February 12, 2020
Pork prices in China reach record highs after coronavirus restrictions
Restrictions on swine transport and start delays of slaughtering plants due to the coronavirus outbreak in China has pushed pork prices close to 2019 record levels, reported Reuters.
Zhao Yuelei, Cofeed analyst, an agriculture consultancy said with restrictions imposed on transportation, purchasing swine has become difficult. Many provinces in China extended the Lunar New Year holidays for a week and placed movement restrictions due to the coronavirus outbreak.
He said live swine stocks remained low in the market, resulting in higher pork prices.
According to data from Cofeed, pork prices hit 51.21 RMB (~US$7.34) per kg on average on February 11, 2020, a slight increase from 48 RMB before the Lunar New Year and close to October 2019's 54 RMB. This is different to previous years, where prices for pork usually drop after the Lunar New Year holidays.
A lockdown on many cities, as well as transport restrictions has made it difficult for swine to be transferred to slaughterhouses, with few staff available to operate the facilities.
Zhao said while agriculture and rural affairs ministry has called for food production to be country's priority, restrictions and disease prevention measures have stayed in place.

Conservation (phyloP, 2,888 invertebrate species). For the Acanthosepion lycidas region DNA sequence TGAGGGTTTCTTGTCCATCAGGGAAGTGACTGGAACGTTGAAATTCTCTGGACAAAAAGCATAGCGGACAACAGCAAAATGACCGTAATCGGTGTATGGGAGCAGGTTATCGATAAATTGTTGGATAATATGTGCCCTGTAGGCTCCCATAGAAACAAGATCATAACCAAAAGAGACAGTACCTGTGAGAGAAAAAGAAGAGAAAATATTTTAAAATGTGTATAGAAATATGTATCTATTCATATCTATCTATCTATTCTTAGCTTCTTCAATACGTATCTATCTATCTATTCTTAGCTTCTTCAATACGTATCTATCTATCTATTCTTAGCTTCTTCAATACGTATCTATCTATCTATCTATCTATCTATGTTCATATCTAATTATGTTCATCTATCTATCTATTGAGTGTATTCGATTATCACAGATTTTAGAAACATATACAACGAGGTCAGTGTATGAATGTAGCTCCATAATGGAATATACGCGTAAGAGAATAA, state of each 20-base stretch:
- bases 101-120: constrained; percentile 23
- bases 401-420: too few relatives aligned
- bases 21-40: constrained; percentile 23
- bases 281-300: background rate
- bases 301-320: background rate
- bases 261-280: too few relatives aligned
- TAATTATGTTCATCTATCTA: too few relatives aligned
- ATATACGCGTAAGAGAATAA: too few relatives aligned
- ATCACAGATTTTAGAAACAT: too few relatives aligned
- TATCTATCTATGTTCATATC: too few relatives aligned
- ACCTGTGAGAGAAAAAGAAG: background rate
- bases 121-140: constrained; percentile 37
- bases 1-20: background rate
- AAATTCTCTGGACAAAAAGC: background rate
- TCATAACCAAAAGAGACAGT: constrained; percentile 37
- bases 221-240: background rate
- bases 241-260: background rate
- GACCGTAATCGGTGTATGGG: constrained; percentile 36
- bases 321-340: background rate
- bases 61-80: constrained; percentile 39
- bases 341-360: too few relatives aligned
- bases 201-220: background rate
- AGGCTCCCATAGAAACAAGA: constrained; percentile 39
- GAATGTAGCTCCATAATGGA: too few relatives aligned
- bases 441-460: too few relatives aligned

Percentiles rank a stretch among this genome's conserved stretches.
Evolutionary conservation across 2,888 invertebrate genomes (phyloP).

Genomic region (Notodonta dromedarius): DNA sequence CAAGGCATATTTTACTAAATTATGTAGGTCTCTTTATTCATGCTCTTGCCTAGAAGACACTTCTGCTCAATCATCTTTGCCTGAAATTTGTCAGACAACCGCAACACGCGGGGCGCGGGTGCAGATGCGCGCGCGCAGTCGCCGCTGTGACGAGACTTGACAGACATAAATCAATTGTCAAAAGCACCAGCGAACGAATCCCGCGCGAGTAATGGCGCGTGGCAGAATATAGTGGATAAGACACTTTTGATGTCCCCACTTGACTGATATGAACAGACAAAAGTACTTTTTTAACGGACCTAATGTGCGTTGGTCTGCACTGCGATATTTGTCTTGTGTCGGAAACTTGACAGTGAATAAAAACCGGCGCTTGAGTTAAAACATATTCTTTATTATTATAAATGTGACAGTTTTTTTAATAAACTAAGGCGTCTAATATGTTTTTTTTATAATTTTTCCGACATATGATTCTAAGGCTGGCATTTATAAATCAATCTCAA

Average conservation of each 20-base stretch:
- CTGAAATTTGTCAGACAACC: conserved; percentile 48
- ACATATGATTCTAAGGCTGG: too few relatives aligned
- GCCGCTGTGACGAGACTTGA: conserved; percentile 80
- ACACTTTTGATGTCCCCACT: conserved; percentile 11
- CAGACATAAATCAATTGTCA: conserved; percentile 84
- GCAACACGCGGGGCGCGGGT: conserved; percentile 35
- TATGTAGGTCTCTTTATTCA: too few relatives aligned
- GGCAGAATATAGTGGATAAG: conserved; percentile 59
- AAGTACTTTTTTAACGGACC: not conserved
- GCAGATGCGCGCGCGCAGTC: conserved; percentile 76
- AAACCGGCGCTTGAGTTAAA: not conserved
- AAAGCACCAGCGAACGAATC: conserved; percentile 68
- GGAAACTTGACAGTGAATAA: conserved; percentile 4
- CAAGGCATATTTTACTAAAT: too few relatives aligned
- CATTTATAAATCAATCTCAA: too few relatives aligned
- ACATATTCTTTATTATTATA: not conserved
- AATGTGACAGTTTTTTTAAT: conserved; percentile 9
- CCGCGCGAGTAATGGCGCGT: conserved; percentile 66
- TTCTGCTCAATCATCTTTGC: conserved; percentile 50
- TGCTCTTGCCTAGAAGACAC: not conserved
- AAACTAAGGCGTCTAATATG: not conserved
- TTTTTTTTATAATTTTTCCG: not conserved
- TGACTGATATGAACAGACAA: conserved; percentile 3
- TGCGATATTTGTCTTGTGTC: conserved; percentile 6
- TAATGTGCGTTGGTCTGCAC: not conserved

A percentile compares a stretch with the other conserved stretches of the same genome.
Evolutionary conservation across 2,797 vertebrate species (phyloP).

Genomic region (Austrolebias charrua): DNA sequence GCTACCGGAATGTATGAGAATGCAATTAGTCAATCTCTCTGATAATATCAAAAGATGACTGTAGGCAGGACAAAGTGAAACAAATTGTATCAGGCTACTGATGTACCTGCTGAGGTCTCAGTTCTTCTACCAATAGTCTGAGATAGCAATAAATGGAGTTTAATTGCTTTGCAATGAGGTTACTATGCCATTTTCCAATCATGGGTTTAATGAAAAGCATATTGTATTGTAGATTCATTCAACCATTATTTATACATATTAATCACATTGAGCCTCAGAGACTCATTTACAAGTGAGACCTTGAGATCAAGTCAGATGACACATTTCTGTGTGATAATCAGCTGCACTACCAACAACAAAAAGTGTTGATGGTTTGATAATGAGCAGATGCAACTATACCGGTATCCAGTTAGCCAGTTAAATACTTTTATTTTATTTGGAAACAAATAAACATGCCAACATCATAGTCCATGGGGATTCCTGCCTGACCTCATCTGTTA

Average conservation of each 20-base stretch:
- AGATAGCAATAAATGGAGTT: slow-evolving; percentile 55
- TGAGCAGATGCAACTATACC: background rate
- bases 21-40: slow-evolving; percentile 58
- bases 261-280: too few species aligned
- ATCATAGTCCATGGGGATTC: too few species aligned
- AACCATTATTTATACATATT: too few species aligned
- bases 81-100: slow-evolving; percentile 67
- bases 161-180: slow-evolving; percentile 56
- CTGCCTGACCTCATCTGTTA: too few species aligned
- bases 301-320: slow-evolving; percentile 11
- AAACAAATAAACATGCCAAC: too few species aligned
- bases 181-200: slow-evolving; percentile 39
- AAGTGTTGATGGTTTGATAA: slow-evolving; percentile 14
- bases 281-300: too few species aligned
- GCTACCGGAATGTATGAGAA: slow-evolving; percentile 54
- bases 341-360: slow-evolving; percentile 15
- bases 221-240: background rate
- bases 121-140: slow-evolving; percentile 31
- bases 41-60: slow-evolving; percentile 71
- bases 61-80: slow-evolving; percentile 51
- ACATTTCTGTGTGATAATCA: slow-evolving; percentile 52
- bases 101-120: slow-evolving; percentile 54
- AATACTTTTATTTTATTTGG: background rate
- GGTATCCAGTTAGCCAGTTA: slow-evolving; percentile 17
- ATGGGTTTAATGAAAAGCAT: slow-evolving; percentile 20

Bai Shanlin, C.P. Pokphand chief executive said several of its slaughterhouses have reopened. The company is one of China's top pork producers.
Bai said the company expects to boost production in 2020. C.P. Pokphand slaughters 350,000 every month on average.
He added that workers returning from coronavirus affected areas will be quarantined for two weeks before resuming work.
These problems related to logistics and labour issues have only made worse the domestic pork supply shortage in China, already decimated by the African swine fever outbreak.
XiongKuan, COFCO Futures analyst said China's pork consumption remains high and unaffected by the coronavirus outbreak.
However, Xiong said piglet and sow sales orders have been delayed by a month, or longer in other regions in China. This may impact pork supplies in the second half of 2020.
Xiong added that swine farm restocks have been slower than anticipated, with new farm constructions affected. Large sow herd losses have forced China's swine industry to use female swine, meant for meat to be used for breeding instead.